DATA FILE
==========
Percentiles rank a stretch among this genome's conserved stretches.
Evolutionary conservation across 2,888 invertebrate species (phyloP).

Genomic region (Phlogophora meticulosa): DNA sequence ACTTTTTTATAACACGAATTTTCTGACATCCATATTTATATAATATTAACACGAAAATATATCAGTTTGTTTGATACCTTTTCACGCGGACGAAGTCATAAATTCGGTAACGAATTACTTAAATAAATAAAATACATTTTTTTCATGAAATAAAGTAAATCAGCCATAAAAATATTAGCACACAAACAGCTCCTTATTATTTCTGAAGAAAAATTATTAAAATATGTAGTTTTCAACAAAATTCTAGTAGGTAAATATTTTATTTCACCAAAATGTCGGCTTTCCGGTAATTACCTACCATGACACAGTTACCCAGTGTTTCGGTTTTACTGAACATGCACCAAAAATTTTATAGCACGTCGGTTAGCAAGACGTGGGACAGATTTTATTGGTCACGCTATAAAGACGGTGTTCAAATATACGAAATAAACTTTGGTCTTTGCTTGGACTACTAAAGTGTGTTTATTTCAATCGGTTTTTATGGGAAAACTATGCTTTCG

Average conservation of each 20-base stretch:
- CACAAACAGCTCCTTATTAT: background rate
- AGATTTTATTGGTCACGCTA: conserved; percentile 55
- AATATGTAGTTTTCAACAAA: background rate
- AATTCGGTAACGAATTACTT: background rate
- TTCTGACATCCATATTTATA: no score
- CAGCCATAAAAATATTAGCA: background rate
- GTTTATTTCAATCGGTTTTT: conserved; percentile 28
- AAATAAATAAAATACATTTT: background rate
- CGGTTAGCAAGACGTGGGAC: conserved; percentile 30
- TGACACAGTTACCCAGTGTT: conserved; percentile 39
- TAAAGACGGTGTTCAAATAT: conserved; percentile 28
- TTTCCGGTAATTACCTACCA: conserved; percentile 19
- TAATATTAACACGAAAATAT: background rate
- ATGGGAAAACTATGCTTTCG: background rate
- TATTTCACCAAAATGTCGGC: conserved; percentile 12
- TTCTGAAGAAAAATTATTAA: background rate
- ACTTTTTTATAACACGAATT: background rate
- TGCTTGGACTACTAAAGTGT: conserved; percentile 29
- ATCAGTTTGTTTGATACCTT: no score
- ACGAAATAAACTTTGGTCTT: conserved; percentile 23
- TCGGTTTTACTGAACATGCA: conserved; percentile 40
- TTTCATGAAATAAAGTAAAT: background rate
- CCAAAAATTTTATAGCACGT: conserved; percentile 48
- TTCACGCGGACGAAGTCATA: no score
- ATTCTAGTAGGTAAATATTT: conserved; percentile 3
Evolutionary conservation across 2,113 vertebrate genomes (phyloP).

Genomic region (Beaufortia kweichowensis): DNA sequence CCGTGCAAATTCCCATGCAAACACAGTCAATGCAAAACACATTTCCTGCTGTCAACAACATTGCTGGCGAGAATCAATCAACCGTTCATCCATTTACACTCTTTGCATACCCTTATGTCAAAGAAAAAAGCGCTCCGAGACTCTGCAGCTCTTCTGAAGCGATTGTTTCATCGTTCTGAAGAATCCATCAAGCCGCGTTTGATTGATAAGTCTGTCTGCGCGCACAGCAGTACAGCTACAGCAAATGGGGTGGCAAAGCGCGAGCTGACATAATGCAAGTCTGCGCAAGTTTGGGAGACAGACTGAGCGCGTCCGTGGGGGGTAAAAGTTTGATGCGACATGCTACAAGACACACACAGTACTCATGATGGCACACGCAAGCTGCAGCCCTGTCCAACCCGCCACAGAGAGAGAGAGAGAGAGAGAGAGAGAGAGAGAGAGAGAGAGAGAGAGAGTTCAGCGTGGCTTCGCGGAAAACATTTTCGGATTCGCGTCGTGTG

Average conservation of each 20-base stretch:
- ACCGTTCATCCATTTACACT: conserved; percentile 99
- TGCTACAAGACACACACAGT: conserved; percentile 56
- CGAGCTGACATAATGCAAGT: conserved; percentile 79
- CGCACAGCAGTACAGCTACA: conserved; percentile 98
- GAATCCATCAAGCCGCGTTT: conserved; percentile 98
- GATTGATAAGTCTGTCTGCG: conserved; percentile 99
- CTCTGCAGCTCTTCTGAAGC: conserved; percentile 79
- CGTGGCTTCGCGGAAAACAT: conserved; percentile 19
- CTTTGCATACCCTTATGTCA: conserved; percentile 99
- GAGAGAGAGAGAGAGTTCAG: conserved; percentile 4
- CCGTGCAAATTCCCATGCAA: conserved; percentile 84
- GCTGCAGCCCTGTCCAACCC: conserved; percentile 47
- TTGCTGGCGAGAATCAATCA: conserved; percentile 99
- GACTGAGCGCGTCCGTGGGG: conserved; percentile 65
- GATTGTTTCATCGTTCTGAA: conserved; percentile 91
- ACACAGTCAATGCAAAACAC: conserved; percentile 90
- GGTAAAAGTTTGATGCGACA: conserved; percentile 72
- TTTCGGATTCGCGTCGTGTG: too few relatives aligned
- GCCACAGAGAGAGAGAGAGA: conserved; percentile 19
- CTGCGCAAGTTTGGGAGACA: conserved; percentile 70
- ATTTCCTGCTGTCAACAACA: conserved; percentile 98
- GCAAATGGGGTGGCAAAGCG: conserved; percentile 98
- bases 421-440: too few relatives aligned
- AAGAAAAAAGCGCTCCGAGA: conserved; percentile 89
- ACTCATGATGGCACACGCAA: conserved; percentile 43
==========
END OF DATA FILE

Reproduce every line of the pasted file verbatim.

Percentiles rank a stretch among this genome's conserved stretches.
Evolutionary conservation across 2,888 invertebrate species (phyloP).

Genomic region (Phlogophora meticulosa): DNA sequence ACTTTTTTATAACACGAATTTTCTGACATCCATATTTATATAATATTAACACGAAAATATATCAGTTTGTTTGATACCTTTTCACGCGGACGAAGTCATAAATTCGGTAACGAATTACTTAAATAAATAAAATACATTTTTTTCATGAAATAAAGTAAATCAGCCATAAAAATATTAGCACACAAACAGCTCCTTATTATTTCTGAAGAAAAATTATTAAAATATGTAGTTTTCAACAAAATTCTAGTAGGTAAATATTTTATTTCACCAAAATGTCGGCTTTCCGGTAATTACCTACCATGACACAGTTACCCAGTGTTTCGGTTTTACTGAACATGCACCAAAAATTTTATAGCACGTCGGTTAGCAAGACGTGGGACAGATTTTATTGGTCACGCTATAAAGACGGTGTTCAAATATACGAAATAAACTTTGGTCTTTGCTTGGACTACTAAAGTGTGTTTATTTCAATCGGTTTTTATGGGAAAACTATGCTTTCG

Average conservation of each 20-base stretch:
- CACAAACAGCTCCTTATTAT: background rate
- AGATTTTATTGGTCACGCTA: conserved; percentile 55
- AATATGTAGTTTTCAACAAA: background rate
- AATTCGGTAACGAATTACTT: background rate
- TTCTGACATCCATATTTATA: no score
- CAGCCATAAAAATATTAGCA: background rate
- GTTTATTTCAATCGGTTTTT: conserved; percentile 28
- AAATAAATAAAATACATTTT: background rate
- CGGTTAGCAAGACGTGGGAC: conserved; percentile 30
- TGACACAGTTACCCAGTGTT: conserved; percentile 39
- TAAAGACGGTGTTCAAATAT: conserved; percentile 28
- TTTCCGGTAATTACCTACCA: conserved; percentile 19
- TAATATTAACACGAAAATAT: background rate
- ATGGGAAAACTATGCTTTCG: background rate
- TATTTCACCAAAATGTCGGC: conserved; percentile 12
- TTCTGAAGAAAAATTATTAA: background rate
- ACTTTTTTATAACACGAATT: background rate
- TGCTTGGACTACTAAAGTGT: conserved; percentile 29
- ATCAGTTTGTTTGATACCTT: no score
- ACGAAATAAACTTTGGTCTT: conserved; percentile 23
- TCGGTTTTACTGAACATGCA: conserved; percentile 40
- TTTCATGAAATAAAGTAAAT: background rate
- CCAAAAATTTTATAGCACGT: conserved; percentile 48
- TTCACGCGGACGAAGTCATA: no score
- ATTCTAGTAGGTAAATATTT: conserved; percentile 3
Evolutionary conservation across 2,113 vertebrate genomes (phyloP).

Genomic region (Beaufortia kweichowensis): DNA sequence CCGTGCAAATTCCCATGCAAACACAGTCAATGCAAAACACATTTCCTGCTGTCAACAACATTGCTGGCGAGAATCAATCAACCGTTCATCCATTTACACTCTTTGCATACCCTTATGTCAAAGAAAAAAGCGCTCCGAGACTCTGCAGCTCTTCTGAAGCGATTGTTTCATCGTTCTGAAGAATCCATCAAGCCGCGTTTGATTGATAAGTCTGTCTGCGCGCACAGCAGTACAGCTACAGCAAATGGGGTGGCAAAGCGCGAGCTGACATAATGCAAGTCTGCGCAAGTTTGGGAGACAGACTGAGCGCGTCCGTGGGGGGTAAAAGTTTGATGCGACATGCTACAAGACACACACAGTACTCATGATGGCACACGCAAGCTGCAGCCCTGTCCAACCCGCCACAGAGAGAGAGAGAGAGAGAGAGAGAGAGAGAGAGAGAGAGAGAGAGAGAGTTCAGCGTGGCTTCGCGGAAAACATTTTCGGATTCGCGTCGTGTG

Average conservation of each 20-base stretch:
- ACCGTTCATCCATTTACACT: conserved; percentile 99
- TGCTACAAGACACACACAGT: conserved; percentile 56
- CGAGCTGACATAATGCAAGT: conserved; percentile 79
- CGCACAGCAGTACAGCTACA: conserved; percentile 98
- GAATCCATCAAGCCGCGTTT: conserved; percentile 98
- GATTGATAAGTCTGTCTGCG: conserved; percentile 99
- CTCTGCAGCTCTTCTGAAGC: conserved; percentile 79
- CGTGGCTTCGCGGAAAACAT: conserved; percentile 19
- CTTTGCATACCCTTATGTCA: conserved; percentile 99
- GAGAGAGAGAGAGAGTTCAG: conserved; percentile 4
- CCGTGCAAATTCCCATGCAA: conserved; percentile 84
- GCTGCAGCCCTGTCCAACCC: conserved; percentile 47
- TTGCTGGCGAGAATCAATCA: conserved; percentile 99
- GACTGAGCGCGTCCGTGGGG: conserved; percentile 65
- GATTGTTTCATCGTTCTGAA: conserved; percentile 91
- ACACAGTCAATGCAAAACAC: conserved; percentile 90
- GGTAAAAGTTTGATGCGACA: conserved; percentile 72
- TTTCGGATTCGCGTCGTGTG: too few relatives aligned
- GCCACAGAGAGAGAGAGAGA: conserved; percentile 19
- CTGCGCAAGTTTGGGAGACA: conserved; percentile 70
- ATTTCCTGCTGTCAACAACA: conserved; percentile 98
- GCAAATGGGGTGGCAAAGCG: conserved; percentile 98
- bases 421-440: too few relatives aligned
- AAGAAAAAAGCGCTCCGAGA: conserved; percentile 89
- ACTCATGATGGCACACGCAA: conserved; percentile 43